Tangible and Real

I Wonder Who's Kissing Me Now?

I love to kiss. I always have. Back in school they used to call me "NATO" (No Action. Talk Only). Maybe talking was a subliminal way of exercising my kissing mechanism without losing my reputation. They didn't know that I was just being particular.

Even today, I practice selective kissing. This leaves me with a lot of free time between relationships. It's not easy keeping up your prowess without a proper partner. But it's a lot better than the alternative – kissing someone you really don't want to kiss! I never could do that, except once in a play with a show-offy leading man, and once when the bottle turned toward Mende – and oh yes, when I played Mary and had to kiss Norman, who was Joseph.

I knew about French kissing. My friend Raeanne – who married a political activist who now teaches morality at a New Zealand university – had a big sister named Arlene, who French-kissed her husband publicly on their wedding day. That was something I wanted to save for my true love. After all, kissing really is the perfect metaphor for a relationship. To me, it is the most intimate thing two people can do together, for when intimacy goes, so does the kiss. While other more obvious signs of sensuality may linger, the kiss seems to be the most delicate of human expressions. It is so totally dependent upon the heart.

Before I proceed, I think it's important to let you know some of my credentials. While in college, I kissed Marcello Mastroianni in the lobby of the Plaza Hotel. He said, "I love you." One night in 1968 in a Nevada desert cantina, I was voted best kisser in The Open Theatre during the filming of Michelangelo Antonioni's Zabriskie Point. In 1969, David Mamet and I hugged and kissed onstage every night when we played Ellen and Milt Manville in a summer-theater production of Murray Schisgal's Luv.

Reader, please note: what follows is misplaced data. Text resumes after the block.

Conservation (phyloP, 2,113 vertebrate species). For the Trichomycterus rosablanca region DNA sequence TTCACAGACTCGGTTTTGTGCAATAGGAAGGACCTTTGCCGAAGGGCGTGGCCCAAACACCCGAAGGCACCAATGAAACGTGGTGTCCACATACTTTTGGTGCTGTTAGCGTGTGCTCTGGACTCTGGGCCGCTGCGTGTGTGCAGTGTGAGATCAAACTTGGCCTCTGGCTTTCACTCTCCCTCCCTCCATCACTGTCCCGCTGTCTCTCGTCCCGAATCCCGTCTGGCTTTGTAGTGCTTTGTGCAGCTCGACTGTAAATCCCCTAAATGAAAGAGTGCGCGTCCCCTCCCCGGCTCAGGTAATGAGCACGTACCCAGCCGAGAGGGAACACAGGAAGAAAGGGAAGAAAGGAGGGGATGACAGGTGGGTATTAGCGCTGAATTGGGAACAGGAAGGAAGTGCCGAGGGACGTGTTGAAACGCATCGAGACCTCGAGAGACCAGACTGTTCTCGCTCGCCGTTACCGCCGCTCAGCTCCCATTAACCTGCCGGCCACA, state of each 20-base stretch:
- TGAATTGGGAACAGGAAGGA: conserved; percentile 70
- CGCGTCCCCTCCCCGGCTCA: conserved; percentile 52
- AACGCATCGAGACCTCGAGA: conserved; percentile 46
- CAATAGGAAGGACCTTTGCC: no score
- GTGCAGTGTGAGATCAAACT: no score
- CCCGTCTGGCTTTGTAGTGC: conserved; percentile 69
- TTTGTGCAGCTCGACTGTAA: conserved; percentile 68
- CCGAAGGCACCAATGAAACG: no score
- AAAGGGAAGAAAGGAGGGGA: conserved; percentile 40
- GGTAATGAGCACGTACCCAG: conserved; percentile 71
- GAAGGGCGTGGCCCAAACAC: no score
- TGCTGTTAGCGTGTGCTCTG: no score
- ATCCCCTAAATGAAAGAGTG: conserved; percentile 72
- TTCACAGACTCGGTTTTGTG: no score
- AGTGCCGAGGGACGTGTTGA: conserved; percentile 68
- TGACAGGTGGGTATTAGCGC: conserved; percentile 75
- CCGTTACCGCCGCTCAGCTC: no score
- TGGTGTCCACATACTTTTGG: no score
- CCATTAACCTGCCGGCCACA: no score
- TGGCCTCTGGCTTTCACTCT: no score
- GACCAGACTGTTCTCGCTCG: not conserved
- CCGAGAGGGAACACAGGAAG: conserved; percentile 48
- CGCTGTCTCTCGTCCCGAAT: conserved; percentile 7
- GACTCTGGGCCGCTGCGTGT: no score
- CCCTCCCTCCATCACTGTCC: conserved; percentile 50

Needless to say, I've had great opportunities. Even as a child I loved to kiss, maybe because I wasn't breast-fed. Necessity is the mother of invention. Therefore, like Fred Astaire, I summoned forth the alchemy that transforms a disadvantage into an asset. For years I was inspired by Mr. Astaire, who didn't know what to do with his hands, so he put them in his pockets and sculpted a style. I can only hope that I smooch as well as he sways. But I wonder: Will my kissing have to slow down as I get older in the same way he had to cut back on performing? Gosh, I hope not!

I started practicing as a child. I knew all about kissing family and friends, but there was another kind. The kind they did in the movies. My idols were Terry Moore and Betty Grable. Terry Moore always kept her lips moist and open, letting her teeth show, casually-like. She had an unspoken "I'm ready to kiss anytime, anywhere" way about her. From what I could see, she left her lips alone during a kiss – no premeditation. She relaxed into the wave of a passionate embrace. Her breathing was natural, so there was no need to come up for air – unlike Sandra Dee, for example. Now that I think about it, Audrey Meadows in The Honeymooners was a great kisser too; she had whimsy.

Betty Grable was terrific because she had a natural lip posture. Her mouth was always wet. But unlike Terry, she was not always ready. No judgment here, just an observation. I always felt real innocence in Betty. When she kissed her eyes rolled back, which I interpreted as ecstasy.

And when Cary Grant kissed his leading lady--Ingrid Bergman in Indiscreet, for instance – I believed he really loved her in real life. He swooned, he actually swooned. So I allowed myself some swooning. And years later, when I was with a man who also swooned, I knew it was all right because Cary Grant had done it.

Most of my development years from 6 to 11 were spent kissing on my own, too shy to kiss anyone else. I was woodshedding. I practiced a lot, using as my instructors Terry and Betty and Cary and Fred and even my parents, when I could persuade them to kiss "like they do in the movies."

I practiced on the back of my hand, on my pillow, on the walls. I applied pomades, employed gentle lip kneading and srenghtened my lips by drinking through straws and saying "ooh" a lot. I also hugged floors ( a unique experiment in independence).